Mark Field Minister of State for Foreign and Commonwealth Office responded, “The Government is actively working with international partners to fully implement all relevant UN Security Council measures in respect of North Korea. The UK has contributed four Royal Navy vessels in the past year to a US-coordinated maritime sanctions enforcement operation. We have lobbied widely to encourage all States to enforce sanctions on North Korea and to stem major sources of illicit revenue for North Korea, such as overseas labourers and cyber-crime. Until North Korea takes concrete steps towards its complete, verifiable and irreversible denuclearisation sanctions must remain and all states must continue to enforce them in full. We also welcome the work of the UN Panel of Experts who report on States’ implementation of UN Security Council measures. The Panel’s latest report details continued evasion of sanctions by North Korea. The Panel of Experts reports can be found at https://www.un.org/securitycouncil/sanctions/1718/panel_experts/reports.”

Jonathan Edwards MP questions Government on the Dreadnought submarines

Jonathan Edwards asked the Secretary of State for Defence “if she will make an estimate of the cost to the public purse of potential late changes to the Dreadnought submarine design. What assessment she has made of the effect of delays to Dreadnought submarines on the out of service date for Vanguard submarines.

Stuart Andrew Parliamentary Under-Secretary of State for Defence responded “The design and build of the Dreadnought class submarines continues. The programme remains on track to enter service in the early 2030s, it remains within its budget. The build phase for the entire class will take approximately 20 years. The Dreadnought programme will ensure the United Kingdom has a credible, independent and capable nuclear deterrent out to the 2060s.”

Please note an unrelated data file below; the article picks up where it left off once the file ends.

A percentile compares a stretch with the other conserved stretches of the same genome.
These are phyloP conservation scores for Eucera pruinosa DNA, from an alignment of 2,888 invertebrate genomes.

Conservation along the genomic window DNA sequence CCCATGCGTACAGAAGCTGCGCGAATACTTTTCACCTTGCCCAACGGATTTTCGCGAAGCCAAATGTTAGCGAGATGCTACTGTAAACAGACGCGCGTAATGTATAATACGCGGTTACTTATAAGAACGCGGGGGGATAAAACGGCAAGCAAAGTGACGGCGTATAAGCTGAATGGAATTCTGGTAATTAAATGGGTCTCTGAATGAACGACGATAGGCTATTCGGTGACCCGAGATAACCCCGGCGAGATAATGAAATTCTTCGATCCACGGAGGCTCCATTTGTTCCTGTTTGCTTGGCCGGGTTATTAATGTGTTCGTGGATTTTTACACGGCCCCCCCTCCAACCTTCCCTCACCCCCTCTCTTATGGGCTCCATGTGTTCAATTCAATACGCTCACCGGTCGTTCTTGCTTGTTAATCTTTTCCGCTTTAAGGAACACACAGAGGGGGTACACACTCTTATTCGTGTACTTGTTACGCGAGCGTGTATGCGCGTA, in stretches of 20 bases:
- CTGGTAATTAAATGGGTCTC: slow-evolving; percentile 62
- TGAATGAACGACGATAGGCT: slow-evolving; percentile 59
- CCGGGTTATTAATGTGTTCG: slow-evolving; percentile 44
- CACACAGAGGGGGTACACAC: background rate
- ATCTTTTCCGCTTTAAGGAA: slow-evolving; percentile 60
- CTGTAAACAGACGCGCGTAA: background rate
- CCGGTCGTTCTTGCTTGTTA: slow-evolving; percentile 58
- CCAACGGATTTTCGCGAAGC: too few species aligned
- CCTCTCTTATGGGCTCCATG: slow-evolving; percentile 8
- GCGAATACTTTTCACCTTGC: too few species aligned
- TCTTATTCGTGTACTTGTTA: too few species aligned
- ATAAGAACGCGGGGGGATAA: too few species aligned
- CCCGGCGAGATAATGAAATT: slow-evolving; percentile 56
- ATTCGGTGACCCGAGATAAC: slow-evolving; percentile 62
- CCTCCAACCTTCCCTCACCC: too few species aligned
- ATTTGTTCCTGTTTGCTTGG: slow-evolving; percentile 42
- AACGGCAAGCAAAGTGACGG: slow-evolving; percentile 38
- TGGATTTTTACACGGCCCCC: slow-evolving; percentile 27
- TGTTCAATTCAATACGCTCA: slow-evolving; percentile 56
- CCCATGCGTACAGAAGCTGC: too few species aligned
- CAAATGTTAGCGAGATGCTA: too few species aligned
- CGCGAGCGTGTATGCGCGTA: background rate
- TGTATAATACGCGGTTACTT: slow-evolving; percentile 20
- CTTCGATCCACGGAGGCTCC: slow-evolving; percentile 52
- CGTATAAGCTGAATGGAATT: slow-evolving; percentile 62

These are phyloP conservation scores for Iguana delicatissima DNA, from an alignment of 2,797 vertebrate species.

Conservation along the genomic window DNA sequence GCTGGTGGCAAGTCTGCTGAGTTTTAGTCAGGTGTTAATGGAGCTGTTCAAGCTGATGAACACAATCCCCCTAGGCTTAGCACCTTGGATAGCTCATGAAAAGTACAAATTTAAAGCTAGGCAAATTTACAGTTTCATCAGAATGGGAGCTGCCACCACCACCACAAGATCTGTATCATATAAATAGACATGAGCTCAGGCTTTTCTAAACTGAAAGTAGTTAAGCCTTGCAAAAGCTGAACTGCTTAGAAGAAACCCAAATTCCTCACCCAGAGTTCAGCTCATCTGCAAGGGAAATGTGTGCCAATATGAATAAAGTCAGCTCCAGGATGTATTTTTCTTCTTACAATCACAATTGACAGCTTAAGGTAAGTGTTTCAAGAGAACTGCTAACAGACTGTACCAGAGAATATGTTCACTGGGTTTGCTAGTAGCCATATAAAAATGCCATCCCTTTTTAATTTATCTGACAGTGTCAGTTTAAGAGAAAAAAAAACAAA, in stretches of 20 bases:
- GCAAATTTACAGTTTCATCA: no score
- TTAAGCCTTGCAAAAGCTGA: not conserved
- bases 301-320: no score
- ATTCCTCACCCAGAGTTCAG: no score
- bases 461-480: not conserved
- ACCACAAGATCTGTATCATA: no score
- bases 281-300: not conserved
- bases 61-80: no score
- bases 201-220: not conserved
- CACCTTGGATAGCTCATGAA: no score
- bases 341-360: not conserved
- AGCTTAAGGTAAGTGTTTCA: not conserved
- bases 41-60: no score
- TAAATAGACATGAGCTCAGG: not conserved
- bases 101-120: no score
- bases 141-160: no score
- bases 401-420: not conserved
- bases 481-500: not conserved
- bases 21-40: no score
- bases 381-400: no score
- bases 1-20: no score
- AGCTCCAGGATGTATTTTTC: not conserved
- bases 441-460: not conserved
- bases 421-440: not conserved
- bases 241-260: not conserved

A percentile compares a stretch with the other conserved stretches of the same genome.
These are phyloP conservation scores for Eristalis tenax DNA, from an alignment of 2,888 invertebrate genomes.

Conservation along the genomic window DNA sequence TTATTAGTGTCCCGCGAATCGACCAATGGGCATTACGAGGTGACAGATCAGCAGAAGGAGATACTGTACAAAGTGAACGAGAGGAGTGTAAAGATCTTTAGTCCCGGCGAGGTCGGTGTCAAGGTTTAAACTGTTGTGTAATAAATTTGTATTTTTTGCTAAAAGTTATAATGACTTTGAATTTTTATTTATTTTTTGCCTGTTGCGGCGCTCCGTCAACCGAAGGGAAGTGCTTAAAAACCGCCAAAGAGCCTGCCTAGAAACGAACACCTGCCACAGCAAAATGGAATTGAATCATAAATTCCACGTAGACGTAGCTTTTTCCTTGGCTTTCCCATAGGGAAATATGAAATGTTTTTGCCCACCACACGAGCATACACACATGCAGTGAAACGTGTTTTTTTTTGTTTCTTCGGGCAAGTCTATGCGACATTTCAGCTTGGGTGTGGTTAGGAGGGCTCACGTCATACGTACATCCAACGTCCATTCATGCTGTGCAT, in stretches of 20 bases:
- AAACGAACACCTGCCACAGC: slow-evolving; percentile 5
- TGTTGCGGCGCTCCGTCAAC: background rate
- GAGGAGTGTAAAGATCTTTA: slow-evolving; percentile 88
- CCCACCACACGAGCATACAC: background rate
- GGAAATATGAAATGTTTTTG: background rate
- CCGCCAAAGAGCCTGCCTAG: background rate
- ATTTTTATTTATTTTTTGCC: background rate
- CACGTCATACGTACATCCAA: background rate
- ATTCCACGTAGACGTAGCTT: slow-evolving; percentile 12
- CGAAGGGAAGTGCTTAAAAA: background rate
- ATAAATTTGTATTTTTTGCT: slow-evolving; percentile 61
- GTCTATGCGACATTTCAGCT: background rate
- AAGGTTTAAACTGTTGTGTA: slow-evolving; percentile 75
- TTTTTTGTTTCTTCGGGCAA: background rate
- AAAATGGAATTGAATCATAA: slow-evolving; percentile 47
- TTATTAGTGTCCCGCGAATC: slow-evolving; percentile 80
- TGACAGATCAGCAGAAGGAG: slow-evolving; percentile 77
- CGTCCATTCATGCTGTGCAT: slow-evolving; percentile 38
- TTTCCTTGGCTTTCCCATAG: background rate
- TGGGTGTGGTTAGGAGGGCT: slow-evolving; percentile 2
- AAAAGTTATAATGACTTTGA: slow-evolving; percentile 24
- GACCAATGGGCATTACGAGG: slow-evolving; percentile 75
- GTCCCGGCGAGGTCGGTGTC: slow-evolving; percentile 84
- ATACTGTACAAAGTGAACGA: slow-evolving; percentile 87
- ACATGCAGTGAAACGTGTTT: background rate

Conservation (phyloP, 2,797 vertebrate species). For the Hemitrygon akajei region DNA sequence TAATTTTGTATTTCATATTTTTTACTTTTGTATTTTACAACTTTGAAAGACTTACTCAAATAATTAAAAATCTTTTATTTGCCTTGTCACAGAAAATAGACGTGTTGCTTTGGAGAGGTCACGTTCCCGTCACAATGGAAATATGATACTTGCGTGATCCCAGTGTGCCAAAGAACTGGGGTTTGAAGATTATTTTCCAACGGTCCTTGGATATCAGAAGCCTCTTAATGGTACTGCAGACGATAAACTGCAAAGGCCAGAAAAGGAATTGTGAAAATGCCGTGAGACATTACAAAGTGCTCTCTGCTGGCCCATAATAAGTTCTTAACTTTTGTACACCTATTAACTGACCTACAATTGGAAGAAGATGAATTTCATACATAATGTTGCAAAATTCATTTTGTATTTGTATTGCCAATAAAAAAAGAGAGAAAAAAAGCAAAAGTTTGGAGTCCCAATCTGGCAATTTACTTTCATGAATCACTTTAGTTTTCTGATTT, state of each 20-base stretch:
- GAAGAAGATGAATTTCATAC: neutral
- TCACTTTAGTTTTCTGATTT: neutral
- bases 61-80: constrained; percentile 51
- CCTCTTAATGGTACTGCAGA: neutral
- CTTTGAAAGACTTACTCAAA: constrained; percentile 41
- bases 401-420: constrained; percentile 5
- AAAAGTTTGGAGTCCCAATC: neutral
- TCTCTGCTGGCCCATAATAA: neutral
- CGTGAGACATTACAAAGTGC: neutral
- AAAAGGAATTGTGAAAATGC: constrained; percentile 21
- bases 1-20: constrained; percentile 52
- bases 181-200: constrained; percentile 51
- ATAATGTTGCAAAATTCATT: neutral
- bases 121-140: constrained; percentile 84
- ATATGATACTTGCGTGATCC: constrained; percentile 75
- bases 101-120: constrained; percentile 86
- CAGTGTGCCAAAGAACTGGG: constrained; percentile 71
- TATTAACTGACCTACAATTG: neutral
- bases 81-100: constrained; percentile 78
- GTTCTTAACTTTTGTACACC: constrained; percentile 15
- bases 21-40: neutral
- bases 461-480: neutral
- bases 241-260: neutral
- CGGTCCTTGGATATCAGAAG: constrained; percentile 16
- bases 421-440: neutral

Jonathan Edwards asked “Secretary of State for Defence, what assessment she has made of the effect of delays to the Astute submarine programme on the delivery of the Dreadnought programme.”

Stuart Andrew replied “The Dreadnought submarine programme remains within budget and on track to deliver the first boat in the early 2030s.”

Jonathan Edwards asked “the Secretary of State for Defence, what steps her Department in taking to tackle delays to the Vanguard submarine maintenance schedule. What estimate she has made of the cost to the public purse of delays to the Vanguard submarine maintenance schedule.”

Stuart Andrew replied “The Ministry of Defence is committed to working closely with Babcock to safely deliver submarine support work, including our major planned maintenance projects. With Babcock, we are employing robust programme management techniques to deliver the HMS VANGUARD planned period of deep maintenance and refuel work. I am withholding the estimated cost as its disclosure would prejudice commercial interests.”

Jonathan Edwards asked “the Secretary of State for Defence, what estimate her Department has made of the cost to the public purse of upgrading docks at Devonport as part of the UK nuclear programme.”

Stuart Andrew responded “The Ministry of Defence continues to undertake work to define the future infrastructure requirements at Devonport to deliver the submarine programme safely and securely. We are currently conducting negotiations with industry partners.”

Jonathan Edwards asked “the Secretary of State for Defence, if she will publish the full-life costings of all elements of the UK nuclear programme.”

Stuart Andrew responded “The Ministry of Defence does not, and has no plans to, routinely publish whole life costs for projects, nuclear or otherwise, beyond what is already published in reports such as the Defence Equipment Plan, Ministry of Defence Annual Report and Accounts, and the Infrastructure and Projects Authority’s Annual Report on Major Projects.”